“It was important,” Le Guin goes on, “to think about privilege and power and domination in terms of gender, which is something science fiction and fantasy had not done.” In so doing, Le Guin showed her readers it was possible to imagine functional, believable, even attainable alternatives to stark realities that seem too deeply entrenched to ever change. She showed other sci-fi and fantasy writers that they could do the same.

The documentary features appearances from contemporaries and successors to Le Guin’s world-building brilliance, including Margaret Atwood, Samuel R. Delany, Analee Newitz, China Miéville, Neil Gaiman, Michael Chabon, and David Mitchell, all of whom cite her as an influence and inspiration. (“I read A Wizard of Earthsea,” says Mitchell, “and things rearranged in my head.”)

In a way, reading Le Guin for the first time feels like being given a pair of VR glasses through which to see what’s truly possible, if only we had the will to collectively imagine it into being. She did not think of utopianism as an eternal state of perfection or a thought experiment, but as a “process,”as Kelly Lynn Thomas writes at The Millions, of “reflection and adjustment, learning and growth… communication and respect, self-awareness and honesty.”

Though the word is typically deployed to describe dangerous naivete or pie-in-the-sky thinking, utopianism need not be a grasping after “rational human control of human life,” Le Guin wrote. Utopias always contain some measure of dystopia, she recognized. But she proposed that we find balance by imagining what she calls “yin utopias,” spaces that involve "acceptance of impermanence and imperfection, a patience with uncertainty and the makeshift, a friendship with water, darkness, and the earth.”

Such are the ideals that informed her vast imaginative output over the course of nearly 60 years, including 21 novels, 11 volumes of short stories, essay collections, children’s books, and poetry. In Worlds of Ursula K. Le Guin, we learn how she developed and refined her creative vision, and her critiques of totalizing “yang" utopianism and its despairing opposite. The film is available to stream in full online for a limited time. Watch it above or on PBS's American Masters page before it’s gone.

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Josh Jones is a writer and musician based in Durham, NC. Follow him at @jdmagness

RIP D.A. Pennebaker: Watch Scenes from His Groundbreaking Bob Dylan Documentary Dont Look Back

Something happened to popular culture in the late 1960s, and we who seek to understand exactly what owe a debt of gratitude to the documentary filmmaker D.A. Pennebaker, who died last week. That goes for those us who never experienced those heady times ourselves; those of us who did (and may have found the times a bit too heady to recall with any clarity); and even those of us not quite young enough to fathom what was going on at the time, such as those already in middle age by the Summer of Love. Pennebaker was himself a member of that generation, but the films that came out of his coverage of the Monterey Pop Festival — whose performers included Janis Joplin, Ravi Shankar, Jefferson Airplane, The Who, and Jimi Hendrix — reveal that he could see something big was happening.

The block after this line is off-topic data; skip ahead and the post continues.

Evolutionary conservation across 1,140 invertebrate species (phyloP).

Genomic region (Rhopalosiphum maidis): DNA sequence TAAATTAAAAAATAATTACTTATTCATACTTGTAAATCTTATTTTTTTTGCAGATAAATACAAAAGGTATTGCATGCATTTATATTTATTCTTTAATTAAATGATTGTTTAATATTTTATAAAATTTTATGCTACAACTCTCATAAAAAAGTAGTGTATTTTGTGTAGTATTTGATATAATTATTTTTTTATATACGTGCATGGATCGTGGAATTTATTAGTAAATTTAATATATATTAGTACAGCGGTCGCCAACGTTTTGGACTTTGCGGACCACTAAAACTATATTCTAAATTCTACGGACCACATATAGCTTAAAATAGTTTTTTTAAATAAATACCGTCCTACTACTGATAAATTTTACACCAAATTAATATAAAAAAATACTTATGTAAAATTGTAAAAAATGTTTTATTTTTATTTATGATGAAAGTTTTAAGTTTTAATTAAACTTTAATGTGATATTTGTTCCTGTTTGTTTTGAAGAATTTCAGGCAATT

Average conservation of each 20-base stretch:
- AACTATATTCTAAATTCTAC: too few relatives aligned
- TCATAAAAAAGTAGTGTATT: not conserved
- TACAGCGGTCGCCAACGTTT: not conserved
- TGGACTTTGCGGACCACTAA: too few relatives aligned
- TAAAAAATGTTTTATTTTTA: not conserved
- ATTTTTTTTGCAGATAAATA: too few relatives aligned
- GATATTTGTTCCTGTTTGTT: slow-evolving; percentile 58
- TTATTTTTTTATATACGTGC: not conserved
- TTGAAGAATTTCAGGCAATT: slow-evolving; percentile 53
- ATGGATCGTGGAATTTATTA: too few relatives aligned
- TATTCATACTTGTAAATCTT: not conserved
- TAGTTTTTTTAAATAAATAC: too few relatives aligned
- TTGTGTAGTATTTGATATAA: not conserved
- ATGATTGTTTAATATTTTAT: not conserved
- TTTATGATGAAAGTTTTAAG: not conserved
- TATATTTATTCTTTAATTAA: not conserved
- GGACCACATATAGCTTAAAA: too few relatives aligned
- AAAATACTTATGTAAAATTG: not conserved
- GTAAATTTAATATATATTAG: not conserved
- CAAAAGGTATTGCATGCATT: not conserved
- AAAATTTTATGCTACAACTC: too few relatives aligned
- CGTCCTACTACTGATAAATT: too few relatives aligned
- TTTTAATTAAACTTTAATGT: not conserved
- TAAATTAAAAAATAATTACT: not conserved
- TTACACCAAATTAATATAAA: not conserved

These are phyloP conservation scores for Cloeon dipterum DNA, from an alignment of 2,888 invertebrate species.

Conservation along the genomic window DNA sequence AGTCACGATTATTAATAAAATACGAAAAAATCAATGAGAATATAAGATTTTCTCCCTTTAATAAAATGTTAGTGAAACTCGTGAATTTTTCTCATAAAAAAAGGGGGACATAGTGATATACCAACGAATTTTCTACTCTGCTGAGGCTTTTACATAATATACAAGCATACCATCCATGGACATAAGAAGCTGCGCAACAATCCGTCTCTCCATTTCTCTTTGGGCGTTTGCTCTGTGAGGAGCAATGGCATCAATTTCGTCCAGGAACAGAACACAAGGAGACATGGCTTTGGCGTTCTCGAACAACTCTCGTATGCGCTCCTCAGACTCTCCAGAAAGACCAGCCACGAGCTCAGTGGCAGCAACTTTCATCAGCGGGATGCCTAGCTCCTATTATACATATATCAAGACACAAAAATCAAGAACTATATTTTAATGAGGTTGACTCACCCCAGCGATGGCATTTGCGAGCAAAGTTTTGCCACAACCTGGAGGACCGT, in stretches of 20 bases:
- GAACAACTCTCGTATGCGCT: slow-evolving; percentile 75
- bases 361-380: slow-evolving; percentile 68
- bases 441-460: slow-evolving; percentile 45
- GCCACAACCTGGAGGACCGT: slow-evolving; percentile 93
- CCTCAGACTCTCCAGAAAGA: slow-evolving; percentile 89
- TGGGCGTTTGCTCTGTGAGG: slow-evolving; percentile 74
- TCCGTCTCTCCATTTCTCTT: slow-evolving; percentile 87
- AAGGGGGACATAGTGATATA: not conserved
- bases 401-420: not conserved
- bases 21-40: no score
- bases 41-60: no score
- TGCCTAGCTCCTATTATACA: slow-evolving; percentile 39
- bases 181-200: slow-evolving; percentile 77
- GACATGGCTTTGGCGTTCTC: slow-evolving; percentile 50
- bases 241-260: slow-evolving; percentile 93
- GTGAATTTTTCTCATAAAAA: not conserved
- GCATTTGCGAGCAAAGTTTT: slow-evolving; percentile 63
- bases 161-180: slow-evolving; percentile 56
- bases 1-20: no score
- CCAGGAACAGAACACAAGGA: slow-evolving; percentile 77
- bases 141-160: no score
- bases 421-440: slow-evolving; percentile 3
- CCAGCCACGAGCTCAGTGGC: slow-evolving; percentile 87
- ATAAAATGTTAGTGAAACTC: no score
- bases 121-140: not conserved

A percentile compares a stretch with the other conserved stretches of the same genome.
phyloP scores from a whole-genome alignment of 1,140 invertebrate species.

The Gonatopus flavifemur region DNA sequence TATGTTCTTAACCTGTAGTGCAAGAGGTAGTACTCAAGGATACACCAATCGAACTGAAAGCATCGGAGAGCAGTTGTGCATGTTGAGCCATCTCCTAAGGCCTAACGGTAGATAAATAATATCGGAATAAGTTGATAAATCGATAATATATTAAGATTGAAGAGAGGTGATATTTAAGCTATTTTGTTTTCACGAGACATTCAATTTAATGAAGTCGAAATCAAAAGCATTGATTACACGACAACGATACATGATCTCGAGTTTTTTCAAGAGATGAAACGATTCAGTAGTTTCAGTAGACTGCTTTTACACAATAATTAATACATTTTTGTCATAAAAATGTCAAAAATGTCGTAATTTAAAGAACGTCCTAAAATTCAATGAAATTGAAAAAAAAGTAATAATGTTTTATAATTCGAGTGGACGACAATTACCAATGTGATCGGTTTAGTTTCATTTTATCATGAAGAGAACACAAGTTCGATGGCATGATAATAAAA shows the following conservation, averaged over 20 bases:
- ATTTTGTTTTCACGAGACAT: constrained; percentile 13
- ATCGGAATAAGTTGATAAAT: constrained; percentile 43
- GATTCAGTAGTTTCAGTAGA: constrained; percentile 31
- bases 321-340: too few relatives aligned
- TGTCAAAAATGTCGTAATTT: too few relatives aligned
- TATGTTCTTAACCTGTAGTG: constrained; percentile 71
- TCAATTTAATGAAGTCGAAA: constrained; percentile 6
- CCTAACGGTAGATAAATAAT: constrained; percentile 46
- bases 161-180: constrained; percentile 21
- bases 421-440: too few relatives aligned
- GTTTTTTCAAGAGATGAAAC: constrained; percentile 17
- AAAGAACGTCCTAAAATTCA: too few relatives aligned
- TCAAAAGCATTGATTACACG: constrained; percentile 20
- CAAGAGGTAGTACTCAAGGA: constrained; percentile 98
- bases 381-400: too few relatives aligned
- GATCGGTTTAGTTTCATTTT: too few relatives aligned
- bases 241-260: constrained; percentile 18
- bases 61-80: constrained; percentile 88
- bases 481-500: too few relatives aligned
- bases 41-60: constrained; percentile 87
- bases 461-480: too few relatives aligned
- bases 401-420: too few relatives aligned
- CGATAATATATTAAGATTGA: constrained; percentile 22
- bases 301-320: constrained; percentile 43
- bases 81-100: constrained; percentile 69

Pennebaker's filmmaking also brought him into contact with the likes of John Lennon, David Bowie, Otis Redding, and Bob Dylan, the latter being the star of Pennebaker's first music film Dont Look Back [sic]Released in 1967 but shot in 1965, it observes the singer's tour of England that year as well as the events surrounding it, offering what Roger Ebert called, when the film first came out, "a fascinating exercise in self-revelation carried out by Bob Dylan and friends," a group that includes such generational icons as Joan Baez and Donovan.

Alas, "the portrait that emerges is not a pretty one," rendered as it is by the cinéma vérité style Pennebaker had been developing for more than a decade. That was made possible in part by the advent of synchronous-sound cameras that could capture real speech on location — "what people said to each other," in Pennebaker's words, as opposed to "what you thought up on a yellow pad.”

All this exposed Dylan, in Ebert's eyes, as "immature, petty, vindictive, lacking a sense of humor, overly impressed with his own importance and not very bright." In both his original review of Dont Look Back and his revisitation in 1998, when the film was selected for preservation in the U.S. Library of Congress' National Film Registry, he highlights the scene of Dylan's interview with Time London correspondent Horace Freeland Judson. Then, as now, a performer who prefers to be publicized on his own terms, Dylan pushes back against any perceived attempt to define or explain him, especially by a relatively old-school institution like Time. In this young Bob Dylan we have an embodiment of the late-60s youth spirit: amusingly defiant and prolifically creative, if also irresponsible and arrogant. (As Ebert wrote in 1998, "Did we actually once take this twirp as our folk god?")

Pennebaker discusses Dylan and Dont Look Back in the clip at the top of the post, which comes from a longer interview available here. He also gets into 1966's Eat the Document, the never-officially-released follow-up to Dont Look Back previously featured here on Open Culture. In the Criterion Collection video just above, Patti Smith — somehow never the subject of a Pennebaker film herself — reflects on the role Dylan played in her life. "He was like my imaginary boyfriend," Smith says of the singer. "The first time I saw Dont Look Back, I had just come to New York to live." She describes the intersection of the move and the movie as "a pivotal moment, because it encompassed everything for me: it encompassed the hubris of youth, it encompassed art, poetry, the perfect sunglasses, everything." She saw the film so many times that she "knew all the dialogue" — dialogue that Pennebaker just happened to capture, but which has long since become part of the culture.